On Tuesday, Japanese defence minister Tarō Kōno speaking on the defence white paper as quoted by news agency Associated Press (AP) said, Beijing has been, “unilaterally enforcing its power on the border between China and India, the Bhutan border, in the South China Sea, the East China Sea and multiple places. We wrote specifically about its behaviour (in the white paper).”

The issue also found a voice in US Secretary of State Michael R Pompeo’s recent press briefing, “From the mountain ranges of the Himalayas to the waters of Vietnam’s Exclusive Zone to the Senkaku Islands, and beyond, Beijing has a pattern of instigating territorial disputes. The world shouldn’t allow this bullying to take place, nor should it permit it to continue.” He also said, “There aren’t many neighbours that could satisfactorily say that they know where their sovereignty ends and that the Chinese Communist Party will respect that sovereignty. That’s certainly true now for the people of Bhutan as well.”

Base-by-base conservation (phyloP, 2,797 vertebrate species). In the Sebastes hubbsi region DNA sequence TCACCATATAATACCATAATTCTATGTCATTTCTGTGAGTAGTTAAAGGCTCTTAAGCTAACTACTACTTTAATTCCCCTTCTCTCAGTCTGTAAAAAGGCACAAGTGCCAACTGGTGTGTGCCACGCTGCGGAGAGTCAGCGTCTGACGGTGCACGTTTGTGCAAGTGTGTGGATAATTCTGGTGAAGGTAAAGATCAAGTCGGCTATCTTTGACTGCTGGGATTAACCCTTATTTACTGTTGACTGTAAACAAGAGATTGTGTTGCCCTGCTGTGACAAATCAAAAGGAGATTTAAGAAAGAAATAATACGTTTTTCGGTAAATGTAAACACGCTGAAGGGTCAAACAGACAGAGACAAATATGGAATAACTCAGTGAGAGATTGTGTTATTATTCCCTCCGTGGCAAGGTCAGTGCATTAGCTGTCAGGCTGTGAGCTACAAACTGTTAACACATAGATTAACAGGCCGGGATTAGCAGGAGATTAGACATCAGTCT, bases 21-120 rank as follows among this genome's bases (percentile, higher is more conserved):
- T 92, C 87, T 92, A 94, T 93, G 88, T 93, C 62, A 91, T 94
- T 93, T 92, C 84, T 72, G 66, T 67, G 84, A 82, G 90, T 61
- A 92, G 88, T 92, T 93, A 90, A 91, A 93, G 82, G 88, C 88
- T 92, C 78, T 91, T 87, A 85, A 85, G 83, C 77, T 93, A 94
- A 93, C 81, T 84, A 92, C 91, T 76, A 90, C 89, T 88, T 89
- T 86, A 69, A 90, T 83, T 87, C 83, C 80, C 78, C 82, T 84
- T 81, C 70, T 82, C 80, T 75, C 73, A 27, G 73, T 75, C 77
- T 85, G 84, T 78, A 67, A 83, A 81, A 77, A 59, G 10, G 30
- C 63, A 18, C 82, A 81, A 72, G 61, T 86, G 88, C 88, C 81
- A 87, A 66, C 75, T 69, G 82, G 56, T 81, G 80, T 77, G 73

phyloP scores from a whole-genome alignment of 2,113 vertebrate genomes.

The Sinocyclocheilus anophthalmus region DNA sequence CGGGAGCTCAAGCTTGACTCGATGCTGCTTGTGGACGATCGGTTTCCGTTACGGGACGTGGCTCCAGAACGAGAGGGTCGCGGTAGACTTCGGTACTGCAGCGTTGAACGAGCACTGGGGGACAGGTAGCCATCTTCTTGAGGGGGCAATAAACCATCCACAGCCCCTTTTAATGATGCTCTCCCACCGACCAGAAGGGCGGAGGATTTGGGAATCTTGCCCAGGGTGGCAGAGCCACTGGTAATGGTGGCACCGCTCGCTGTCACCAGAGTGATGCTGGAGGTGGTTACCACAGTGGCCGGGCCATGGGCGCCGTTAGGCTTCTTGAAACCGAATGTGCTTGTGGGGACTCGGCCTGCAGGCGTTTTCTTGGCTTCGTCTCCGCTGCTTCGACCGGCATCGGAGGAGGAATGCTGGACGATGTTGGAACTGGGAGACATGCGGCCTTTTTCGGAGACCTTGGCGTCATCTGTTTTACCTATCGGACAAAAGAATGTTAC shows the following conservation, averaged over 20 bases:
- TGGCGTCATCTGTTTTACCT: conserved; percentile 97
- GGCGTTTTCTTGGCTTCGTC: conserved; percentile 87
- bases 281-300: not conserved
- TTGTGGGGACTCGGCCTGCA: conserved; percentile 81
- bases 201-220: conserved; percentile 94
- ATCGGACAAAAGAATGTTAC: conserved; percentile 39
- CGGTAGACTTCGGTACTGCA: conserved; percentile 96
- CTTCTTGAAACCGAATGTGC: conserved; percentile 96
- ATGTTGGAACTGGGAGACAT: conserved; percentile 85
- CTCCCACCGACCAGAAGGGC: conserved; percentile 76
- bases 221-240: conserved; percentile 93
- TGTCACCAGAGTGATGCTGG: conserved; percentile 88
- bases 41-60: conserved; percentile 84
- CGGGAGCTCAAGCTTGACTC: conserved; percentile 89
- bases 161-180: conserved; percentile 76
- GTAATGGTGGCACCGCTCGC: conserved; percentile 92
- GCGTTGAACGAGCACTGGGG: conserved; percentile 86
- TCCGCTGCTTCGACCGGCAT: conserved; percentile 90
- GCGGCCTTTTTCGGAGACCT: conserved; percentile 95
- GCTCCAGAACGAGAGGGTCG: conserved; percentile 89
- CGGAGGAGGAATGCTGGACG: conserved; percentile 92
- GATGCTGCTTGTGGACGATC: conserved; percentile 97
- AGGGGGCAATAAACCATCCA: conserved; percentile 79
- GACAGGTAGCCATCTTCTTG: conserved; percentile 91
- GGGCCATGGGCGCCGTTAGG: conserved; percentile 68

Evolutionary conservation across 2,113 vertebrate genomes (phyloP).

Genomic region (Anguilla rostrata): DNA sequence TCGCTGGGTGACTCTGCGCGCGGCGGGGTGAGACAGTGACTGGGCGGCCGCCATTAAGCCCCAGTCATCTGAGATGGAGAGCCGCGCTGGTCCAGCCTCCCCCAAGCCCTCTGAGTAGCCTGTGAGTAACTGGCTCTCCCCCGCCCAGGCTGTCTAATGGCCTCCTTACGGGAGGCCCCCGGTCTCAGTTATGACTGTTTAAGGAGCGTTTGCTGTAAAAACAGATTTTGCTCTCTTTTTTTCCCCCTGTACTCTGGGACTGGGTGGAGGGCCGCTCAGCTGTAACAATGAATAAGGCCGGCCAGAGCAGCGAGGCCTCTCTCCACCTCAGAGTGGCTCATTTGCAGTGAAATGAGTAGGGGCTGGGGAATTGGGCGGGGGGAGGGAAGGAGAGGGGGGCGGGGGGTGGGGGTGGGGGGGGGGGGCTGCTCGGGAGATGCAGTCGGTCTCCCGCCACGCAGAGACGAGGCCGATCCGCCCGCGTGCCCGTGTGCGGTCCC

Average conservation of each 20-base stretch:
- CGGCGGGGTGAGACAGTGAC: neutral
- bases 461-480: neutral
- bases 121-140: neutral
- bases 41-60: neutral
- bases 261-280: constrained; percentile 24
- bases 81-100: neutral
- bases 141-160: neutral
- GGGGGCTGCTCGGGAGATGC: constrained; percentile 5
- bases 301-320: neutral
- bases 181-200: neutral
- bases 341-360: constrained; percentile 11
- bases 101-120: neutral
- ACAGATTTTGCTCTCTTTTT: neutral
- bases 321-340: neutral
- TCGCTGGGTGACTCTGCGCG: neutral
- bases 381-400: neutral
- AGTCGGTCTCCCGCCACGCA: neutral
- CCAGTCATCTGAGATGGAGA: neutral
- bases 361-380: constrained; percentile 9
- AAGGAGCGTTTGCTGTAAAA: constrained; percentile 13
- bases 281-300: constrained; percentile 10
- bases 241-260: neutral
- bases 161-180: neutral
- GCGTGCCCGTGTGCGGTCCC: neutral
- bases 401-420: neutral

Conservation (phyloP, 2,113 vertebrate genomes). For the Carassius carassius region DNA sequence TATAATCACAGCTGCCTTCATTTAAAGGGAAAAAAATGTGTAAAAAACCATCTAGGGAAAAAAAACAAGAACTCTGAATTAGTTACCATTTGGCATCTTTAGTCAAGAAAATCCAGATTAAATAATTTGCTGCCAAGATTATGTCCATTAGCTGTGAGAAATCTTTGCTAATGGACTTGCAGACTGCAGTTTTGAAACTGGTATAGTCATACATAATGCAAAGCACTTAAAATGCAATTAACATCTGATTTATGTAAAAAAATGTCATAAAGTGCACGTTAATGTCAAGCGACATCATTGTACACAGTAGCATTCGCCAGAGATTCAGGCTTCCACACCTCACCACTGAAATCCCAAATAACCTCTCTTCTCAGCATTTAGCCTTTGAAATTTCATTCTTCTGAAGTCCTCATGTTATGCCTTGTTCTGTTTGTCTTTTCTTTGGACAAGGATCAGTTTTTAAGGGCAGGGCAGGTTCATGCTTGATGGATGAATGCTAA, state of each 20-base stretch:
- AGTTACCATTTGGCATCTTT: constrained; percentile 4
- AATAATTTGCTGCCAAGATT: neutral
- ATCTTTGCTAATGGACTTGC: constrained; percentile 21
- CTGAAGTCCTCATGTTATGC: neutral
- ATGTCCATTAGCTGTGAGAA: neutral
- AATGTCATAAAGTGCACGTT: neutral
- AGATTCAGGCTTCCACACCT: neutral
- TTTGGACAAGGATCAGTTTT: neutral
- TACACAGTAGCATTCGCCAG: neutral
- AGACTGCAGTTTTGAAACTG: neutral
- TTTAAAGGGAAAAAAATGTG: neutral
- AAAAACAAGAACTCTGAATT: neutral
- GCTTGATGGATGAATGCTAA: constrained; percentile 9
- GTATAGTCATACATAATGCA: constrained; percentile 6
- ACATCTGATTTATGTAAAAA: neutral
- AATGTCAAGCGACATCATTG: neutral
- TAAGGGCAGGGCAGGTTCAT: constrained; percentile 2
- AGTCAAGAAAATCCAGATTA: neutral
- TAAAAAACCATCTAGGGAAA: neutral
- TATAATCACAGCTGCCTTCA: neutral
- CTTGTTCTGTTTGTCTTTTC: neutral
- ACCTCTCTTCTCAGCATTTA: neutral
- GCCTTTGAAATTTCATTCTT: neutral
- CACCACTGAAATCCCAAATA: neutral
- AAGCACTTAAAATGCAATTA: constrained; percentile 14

Bhutan’s stand

Bhutan is the only other country apart from India with which China has an unsettled land border. Bhutan, one of India’s traditional allies, is also China’s only neighbour with which it has no diplomatic ties. Despite this, the two states have been talking since 1984 to resolve their border issues.

The addition of the eastern sector as “disputed” territory by China is notable as this hasn’t been part of the agenda across the 24 rounds of China-Bhutan border talks held so far.  The last round of talks was held in 2016 and the next edition was put off after India and China clashed at Doklam in 2017. Coronavirus pandemic has delayed talks further this year. China has for the first time staked the claim in eastern Bhutan in early June only.